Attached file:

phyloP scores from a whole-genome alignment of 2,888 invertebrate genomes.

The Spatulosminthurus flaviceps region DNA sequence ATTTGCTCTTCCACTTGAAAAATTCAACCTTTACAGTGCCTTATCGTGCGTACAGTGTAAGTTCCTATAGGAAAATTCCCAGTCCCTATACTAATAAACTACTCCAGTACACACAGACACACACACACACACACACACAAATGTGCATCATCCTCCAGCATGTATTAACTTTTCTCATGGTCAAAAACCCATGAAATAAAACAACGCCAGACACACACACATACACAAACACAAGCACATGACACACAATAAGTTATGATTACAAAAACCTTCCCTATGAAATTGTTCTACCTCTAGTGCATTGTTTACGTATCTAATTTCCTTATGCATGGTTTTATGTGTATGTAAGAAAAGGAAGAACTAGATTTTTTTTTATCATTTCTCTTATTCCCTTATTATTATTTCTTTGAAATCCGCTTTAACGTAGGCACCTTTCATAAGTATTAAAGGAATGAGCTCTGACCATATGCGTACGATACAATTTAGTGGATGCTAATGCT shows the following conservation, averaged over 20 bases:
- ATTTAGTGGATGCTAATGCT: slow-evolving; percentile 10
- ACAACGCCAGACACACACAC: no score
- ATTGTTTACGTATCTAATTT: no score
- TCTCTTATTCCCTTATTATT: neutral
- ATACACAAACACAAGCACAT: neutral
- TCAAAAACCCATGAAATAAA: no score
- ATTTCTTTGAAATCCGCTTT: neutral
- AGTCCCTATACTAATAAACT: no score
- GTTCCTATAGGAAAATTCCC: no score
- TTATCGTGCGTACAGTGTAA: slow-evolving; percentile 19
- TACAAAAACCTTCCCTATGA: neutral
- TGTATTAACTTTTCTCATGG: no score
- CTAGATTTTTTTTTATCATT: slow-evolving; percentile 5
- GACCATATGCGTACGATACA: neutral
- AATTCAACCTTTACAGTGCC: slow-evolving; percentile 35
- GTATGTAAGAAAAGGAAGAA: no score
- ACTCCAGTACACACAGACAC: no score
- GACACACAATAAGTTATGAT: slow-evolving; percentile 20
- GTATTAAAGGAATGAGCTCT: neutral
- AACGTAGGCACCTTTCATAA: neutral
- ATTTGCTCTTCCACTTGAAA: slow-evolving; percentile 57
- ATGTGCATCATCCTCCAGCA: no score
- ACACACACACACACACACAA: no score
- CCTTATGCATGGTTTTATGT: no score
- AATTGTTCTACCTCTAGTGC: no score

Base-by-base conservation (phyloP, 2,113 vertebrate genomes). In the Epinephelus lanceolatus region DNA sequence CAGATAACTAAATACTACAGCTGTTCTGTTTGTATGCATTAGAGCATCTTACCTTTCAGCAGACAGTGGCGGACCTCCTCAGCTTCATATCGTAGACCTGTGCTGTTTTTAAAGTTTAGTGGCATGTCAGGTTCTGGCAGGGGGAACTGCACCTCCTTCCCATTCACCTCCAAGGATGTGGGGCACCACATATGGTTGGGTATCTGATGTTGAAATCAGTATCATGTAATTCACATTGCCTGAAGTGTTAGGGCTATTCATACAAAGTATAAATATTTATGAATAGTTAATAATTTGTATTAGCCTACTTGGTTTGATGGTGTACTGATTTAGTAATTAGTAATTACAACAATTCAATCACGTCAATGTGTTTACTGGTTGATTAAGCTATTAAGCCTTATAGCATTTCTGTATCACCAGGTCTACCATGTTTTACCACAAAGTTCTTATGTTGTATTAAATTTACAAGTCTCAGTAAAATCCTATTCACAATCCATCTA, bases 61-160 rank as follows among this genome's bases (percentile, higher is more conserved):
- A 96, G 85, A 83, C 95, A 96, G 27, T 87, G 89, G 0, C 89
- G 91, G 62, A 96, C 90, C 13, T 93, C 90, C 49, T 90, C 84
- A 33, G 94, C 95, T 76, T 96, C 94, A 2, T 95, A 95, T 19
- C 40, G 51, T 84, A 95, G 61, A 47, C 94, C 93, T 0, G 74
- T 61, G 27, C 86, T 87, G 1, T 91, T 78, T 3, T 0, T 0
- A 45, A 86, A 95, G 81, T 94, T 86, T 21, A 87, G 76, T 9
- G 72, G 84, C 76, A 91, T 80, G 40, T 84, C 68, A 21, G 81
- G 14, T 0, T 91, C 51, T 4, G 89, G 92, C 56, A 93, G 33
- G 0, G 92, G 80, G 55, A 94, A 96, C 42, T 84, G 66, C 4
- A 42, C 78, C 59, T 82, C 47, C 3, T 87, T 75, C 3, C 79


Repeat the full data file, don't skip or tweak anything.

phyloP scores from a whole-genome alignment of 2,888 invertebrate genomes.

The Spatulosminthurus flaviceps region DNA sequence ATTTGCTCTTCCACTTGAAAAATTCAACCTTTACAGTGCCTTATCGTGCGTACAGTGTAAGTTCCTATAGGAAAATTCCCAGTCCCTATACTAATAAACTACTCCAGTACACACAGACACACACACACACACACACACAAATGTGCATCATCCTCCAGCATGTATTAACTTTTCTCATGGTCAAAAACCCATGAAATAAAACAACGCCAGACACACACACATACACAAACACAAGCACATGACACACAATAAGTTATGATTACAAAAACCTTCCCTATGAAATTGTTCTACCTCTAGTGCATTGTTTACGTATCTAATTTCCTTATGCATGGTTTTATGTGTATGTAAGAAAAGGAAGAACTAGATTTTTTTTTATCATTTCTCTTATTCCCTTATTATTATTTCTTTGAAATCCGCTTTAACGTAGGCACCTTTCATAAGTATTAAAGGAATGAGCTCTGACCATATGCGTACGATACAATTTAGTGGATGCTAATGCT shows the following conservation, averaged over 20 bases:
- ATTTAGTGGATGCTAATGCT: slow-evolving; percentile 10
- ACAACGCCAGACACACACAC: no score
- ATTGTTTACGTATCTAATTT: no score
- TCTCTTATTCCCTTATTATT: neutral
- ATACACAAACACAAGCACAT: neutral
- TCAAAAACCCATGAAATAAA: no score
- ATTTCTTTGAAATCCGCTTT: neutral
- AGTCCCTATACTAATAAACT: no score
- GTTCCTATAGGAAAATTCCC: no score
- TTATCGTGCGTACAGTGTAA: slow-evolving; percentile 19
- TACAAAAACCTTCCCTATGA: neutral
- TGTATTAACTTTTCTCATGG: no score
- CTAGATTTTTTTTTATCATT: slow-evolving; percentile 5
- GACCATATGCGTACGATACA: neutral
- AATTCAACCTTTACAGTGCC: slow-evolving; percentile 35
- GTATGTAAGAAAAGGAAGAA: no score
- ACTCCAGTACACACAGACAC: no score
- GACACACAATAAGTTATGAT: slow-evolving; percentile 20
- GTATTAAAGGAATGAGCTCT: neutral
- AACGTAGGCACCTTTCATAA: neutral
- ATTTGCTCTTCCACTTGAAA: slow-evolving; percentile 57
- ATGTGCATCATCCTCCAGCA: no score
- ACACACACACACACACACAA: no score
- CCTTATGCATGGTTTTATGT: no score
- AATTGTTCTACCTCTAGTGC: no score

Base-by-base conservation (phyloP, 2,113 vertebrate genomes). In the Epinephelus lanceolatus region DNA sequence CAGATAACTAAATACTACAGCTGTTCTGTTTGTATGCATTAGAGCATCTTACCTTTCAGCAGACAGTGGCGGACCTCCTCAGCTTCATATCGTAGACCTGTGCTGTTTTTAAAGTTTAGTGGCATGTCAGGTTCTGGCAGGGGGAACTGCACCTCCTTCCCATTCACCTCCAAGGATGTGGGGCACCACATATGGTTGGGTATCTGATGTTGAAATCAGTATCATGTAATTCACATTGCCTGAAGTGTTAGGGCTATTCATACAAAGTATAAATATTTATGAATAGTTAATAATTTGTATTAGCCTACTTGGTTTGATGGTGTACTGATTTAGTAATTAGTAATTACAACAATTCAATCACGTCAATGTGTTTACTGGTTGATTAAGCTATTAAGCCTTATAGCATTTCTGTATCACCAGGTCTACCATGTTTTACCACAAAGTTCTTATGTTGTATTAAATTTACAAGTCTCAGTAAAATCCTATTCACAATCCATCTA, bases 61-160 rank as follows among this genome's bases (percentile, higher is more conserved):
- A 96, G 85, A 83, C 95, A 96, G 27, T 87, G 89, G 0, C 89
- G 91, G 62, A 96, C 90, C 13, T 93, C 90, C 49, T 90, C 84
- A 33, G 94, C 95, T 76, T 96, C 94, A 2, T 95, A 95, T 19
- C 40, G 51, T 84, A 95, G 61, A 47, C 94, C 93, T 0, G 74
- T 61, G 27, C 86, T 87, G 1, T 91, T 78, T 3, T 0, T 0
- A 45, A 86, A 95, G 81, T 94, T 86, T 21, A 87, G 76, T 9
- G 72, G 84, C 76, A 91, T 80, G 40, T 84, C 68, A 21, G 81
- G 14, T 0, T 91, C 51, T 4, G 89, G 92, C 56, A 93, G 33
- G 0, G 92, G 80, G 55, A 94, A 96, C 42, T 84, G 66, C 4
- A 42, C 78, C 59, T 82, C 47, C 3, T 87, T 75, C 3, C 79